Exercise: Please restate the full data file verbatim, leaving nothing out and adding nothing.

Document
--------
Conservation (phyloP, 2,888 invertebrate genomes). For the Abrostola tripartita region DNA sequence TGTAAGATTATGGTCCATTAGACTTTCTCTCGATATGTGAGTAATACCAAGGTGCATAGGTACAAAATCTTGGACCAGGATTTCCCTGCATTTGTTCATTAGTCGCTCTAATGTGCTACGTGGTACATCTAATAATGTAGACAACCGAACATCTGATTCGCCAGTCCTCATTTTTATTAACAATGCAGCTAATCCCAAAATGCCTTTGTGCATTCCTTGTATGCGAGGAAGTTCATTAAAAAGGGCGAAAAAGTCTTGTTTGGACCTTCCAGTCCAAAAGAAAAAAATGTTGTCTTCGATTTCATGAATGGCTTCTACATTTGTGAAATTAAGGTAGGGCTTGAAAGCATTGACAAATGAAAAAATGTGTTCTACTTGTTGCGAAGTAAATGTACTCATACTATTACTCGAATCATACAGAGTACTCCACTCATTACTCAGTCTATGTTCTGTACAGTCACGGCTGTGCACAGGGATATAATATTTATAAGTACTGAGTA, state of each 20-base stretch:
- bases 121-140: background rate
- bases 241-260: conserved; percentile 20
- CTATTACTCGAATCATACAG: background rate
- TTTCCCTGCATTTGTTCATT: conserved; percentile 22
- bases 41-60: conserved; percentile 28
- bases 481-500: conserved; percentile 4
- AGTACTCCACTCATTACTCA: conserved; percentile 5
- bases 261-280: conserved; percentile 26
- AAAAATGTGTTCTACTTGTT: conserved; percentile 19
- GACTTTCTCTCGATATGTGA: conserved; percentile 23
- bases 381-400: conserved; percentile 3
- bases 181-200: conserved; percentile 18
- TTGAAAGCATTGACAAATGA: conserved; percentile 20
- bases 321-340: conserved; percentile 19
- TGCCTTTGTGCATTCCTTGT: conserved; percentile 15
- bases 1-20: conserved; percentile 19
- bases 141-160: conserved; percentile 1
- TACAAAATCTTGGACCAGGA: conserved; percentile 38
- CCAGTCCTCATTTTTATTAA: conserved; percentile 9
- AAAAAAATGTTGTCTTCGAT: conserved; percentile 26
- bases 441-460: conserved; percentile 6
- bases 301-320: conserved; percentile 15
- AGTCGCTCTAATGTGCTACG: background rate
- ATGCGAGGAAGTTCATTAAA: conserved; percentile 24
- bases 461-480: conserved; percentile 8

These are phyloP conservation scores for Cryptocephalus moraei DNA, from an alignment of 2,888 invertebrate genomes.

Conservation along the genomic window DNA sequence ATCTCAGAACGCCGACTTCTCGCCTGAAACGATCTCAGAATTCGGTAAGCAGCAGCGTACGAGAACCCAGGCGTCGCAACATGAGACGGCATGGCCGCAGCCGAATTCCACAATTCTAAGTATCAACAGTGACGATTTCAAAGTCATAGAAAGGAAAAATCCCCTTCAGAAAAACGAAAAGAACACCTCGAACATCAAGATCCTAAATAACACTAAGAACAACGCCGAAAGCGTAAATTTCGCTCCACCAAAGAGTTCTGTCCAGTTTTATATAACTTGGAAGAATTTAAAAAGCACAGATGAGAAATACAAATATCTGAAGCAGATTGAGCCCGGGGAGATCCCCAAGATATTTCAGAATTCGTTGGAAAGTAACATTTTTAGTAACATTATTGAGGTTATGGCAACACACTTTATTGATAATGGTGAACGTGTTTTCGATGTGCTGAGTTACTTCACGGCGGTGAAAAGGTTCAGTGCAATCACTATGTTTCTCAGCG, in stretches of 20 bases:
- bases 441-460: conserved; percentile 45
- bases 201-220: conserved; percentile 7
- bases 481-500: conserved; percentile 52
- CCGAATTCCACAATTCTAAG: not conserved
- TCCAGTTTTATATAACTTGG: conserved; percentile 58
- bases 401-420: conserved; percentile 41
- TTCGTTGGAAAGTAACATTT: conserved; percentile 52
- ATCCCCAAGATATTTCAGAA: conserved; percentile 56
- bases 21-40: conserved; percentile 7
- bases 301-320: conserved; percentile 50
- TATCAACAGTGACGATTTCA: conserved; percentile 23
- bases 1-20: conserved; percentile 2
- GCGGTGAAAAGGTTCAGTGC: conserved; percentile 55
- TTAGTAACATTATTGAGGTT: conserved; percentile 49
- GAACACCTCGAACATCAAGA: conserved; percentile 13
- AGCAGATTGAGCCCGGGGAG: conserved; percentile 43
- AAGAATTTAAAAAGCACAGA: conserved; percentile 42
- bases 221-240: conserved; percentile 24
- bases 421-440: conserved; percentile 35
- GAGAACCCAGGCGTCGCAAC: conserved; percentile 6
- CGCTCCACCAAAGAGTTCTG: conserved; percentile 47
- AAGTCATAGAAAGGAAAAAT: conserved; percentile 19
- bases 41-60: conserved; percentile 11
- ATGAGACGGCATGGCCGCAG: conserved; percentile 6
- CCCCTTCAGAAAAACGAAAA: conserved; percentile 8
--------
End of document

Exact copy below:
Conservation (phyloP, 2,888 invertebrate genomes). For the Abrostola tripartita region DNA sequence TGTAAGATTATGGTCCATTAGACTTTCTCTCGATATGTGAGTAATACCAAGGTGCATAGGTACAAAATCTTGGACCAGGATTTCCCTGCATTTGTTCATTAGTCGCTCTAATGTGCTACGTGGTACATCTAATAATGTAGACAACCGAACATCTGATTCGCCAGTCCTCATTTTTATTAACAATGCAGCTAATCCCAAAATGCCTTTGTGCATTCCTTGTATGCGAGGAAGTTCATTAAAAAGGGCGAAAAAGTCTTGTTTGGACCTTCCAGTCCAAAAGAAAAAAATGTTGTCTTCGATTTCATGAATGGCTTCTACATTTGTGAAATTAAGGTAGGGCTTGAAAGCATTGACAAATGAAAAAATGTGTTCTACTTGTTGCGAAGTAAATGTACTCATACTATTACTCGAATCATACAGAGTACTCCACTCATTACTCAGTCTATGTTCTGTACAGTCACGGCTGTGCACAGGGATATAATATTTATAAGTACTGAGTA, state of each 20-base stretch:
- bases 121-140: background rate
- bases 241-260: conserved; percentile 20
- CTATTACTCGAATCATACAG: background rate
- TTTCCCTGCATTTGTTCATT: conserved; percentile 22
- bases 41-60: conserved; percentile 28
- bases 481-500: conserved; percentile 4
- AGTACTCCACTCATTACTCA: conserved; percentile 5
- bases 261-280: conserved; percentile 26
- AAAAATGTGTTCTACTTGTT: conserved; percentile 19
- GACTTTCTCTCGATATGTGA: conserved; percentile 23
- bases 381-400: conserved; percentile 3
- bases 181-200: conserved; percentile 18
- TTGAAAGCATTGACAAATGA: conserved; percentile 20
- bases 321-340: conserved; percentile 19
- TGCCTTTGTGCATTCCTTGT: conserved; percentile 15
- bases 1-20: conserved; percentile 19
- bases 141-160: conserved; percentile 1
- TACAAAATCTTGGACCAGGA: conserved; percentile 38
- CCAGTCCTCATTTTTATTAA: conserved; percentile 9
- AAAAAAATGTTGTCTTCGAT: conserved; percentile 26
- bases 441-460: conserved; percentile 6
- bases 301-320: conserved; percentile 15
- AGTCGCTCTAATGTGCTACG: background rate
- ATGCGAGGAAGTTCATTAAA: conserved; percentile 24
- bases 461-480: conserved; percentile 8

These are phyloP conservation scores for Cryptocephalus moraei DNA, from an alignment of 2,888 invertebrate genomes.

Conservation along the genomic window DNA sequence ATCTCAGAACGCCGACTTCTCGCCTGAAACGATCTCAGAATTCGGTAAGCAGCAGCGTACGAGAACCCAGGCGTCGCAACATGAGACGGCATGGCCGCAGCCGAATTCCACAATTCTAAGTATCAACAGTGACGATTTCAAAGTCATAGAAAGGAAAAATCCCCTTCAGAAAAACGAAAAGAACACCTCGAACATCAAGATCCTAAATAACACTAAGAACAACGCCGAAAGCGTAAATTTCGCTCCACCAAAGAGTTCTGTCCAGTTTTATATAACTTGGAAGAATTTAAAAAGCACAGATGAGAAATACAAATATCTGAAGCAGATTGAGCCCGGGGAGATCCCCAAGATATTTCAGAATTCGTTGGAAAGTAACATTTTTAGTAACATTATTGAGGTTATGGCAACACACTTTATTGATAATGGTGAACGTGTTTTCGATGTGCTGAGTTACTTCACGGCGGTGAAAAGGTTCAGTGCAATCACTATGTTTCTCAGCG, in stretches of 20 bases:
- bases 441-460: conserved; percentile 45
- bases 201-220: conserved; percentile 7
- bases 481-500: conserved; percentile 52
- CCGAATTCCACAATTCTAAG: not conserved
- TCCAGTTTTATATAACTTGG: conserved; percentile 58
- bases 401-420: conserved; percentile 41
- TTCGTTGGAAAGTAACATTT: conserved; percentile 52
- ATCCCCAAGATATTTCAGAA: conserved; percentile 56
- bases 21-40: conserved; percentile 7
- bases 301-320: conserved; percentile 50
- TATCAACAGTGACGATTTCA: conserved; percentile 23
- bases 1-20: conserved; percentile 2
- GCGGTGAAAAGGTTCAGTGC: conserved; percentile 55
- TTAGTAACATTATTGAGGTT: conserved; percentile 49
- GAACACCTCGAACATCAAGA: conserved; percentile 13
- AGCAGATTGAGCCCGGGGAG: conserved; percentile 43
- AAGAATTTAAAAAGCACAGA: conserved; percentile 42
- bases 221-240: conserved; percentile 24
- bases 421-440: conserved; percentile 35
- GAGAACCCAGGCGTCGCAAC: conserved; percentile 6
- CGCTCCACCAAAGAGTTCTG: conserved; percentile 47
- AAGTCATAGAAAGGAAAAAT: conserved; percentile 19
- bases 41-60: conserved; percentile 11
- ATGAGACGGCATGGCCGCAG: conserved; percentile 6
- CCCCTTCAGAAAAACGAAAA: conserved; percentile 8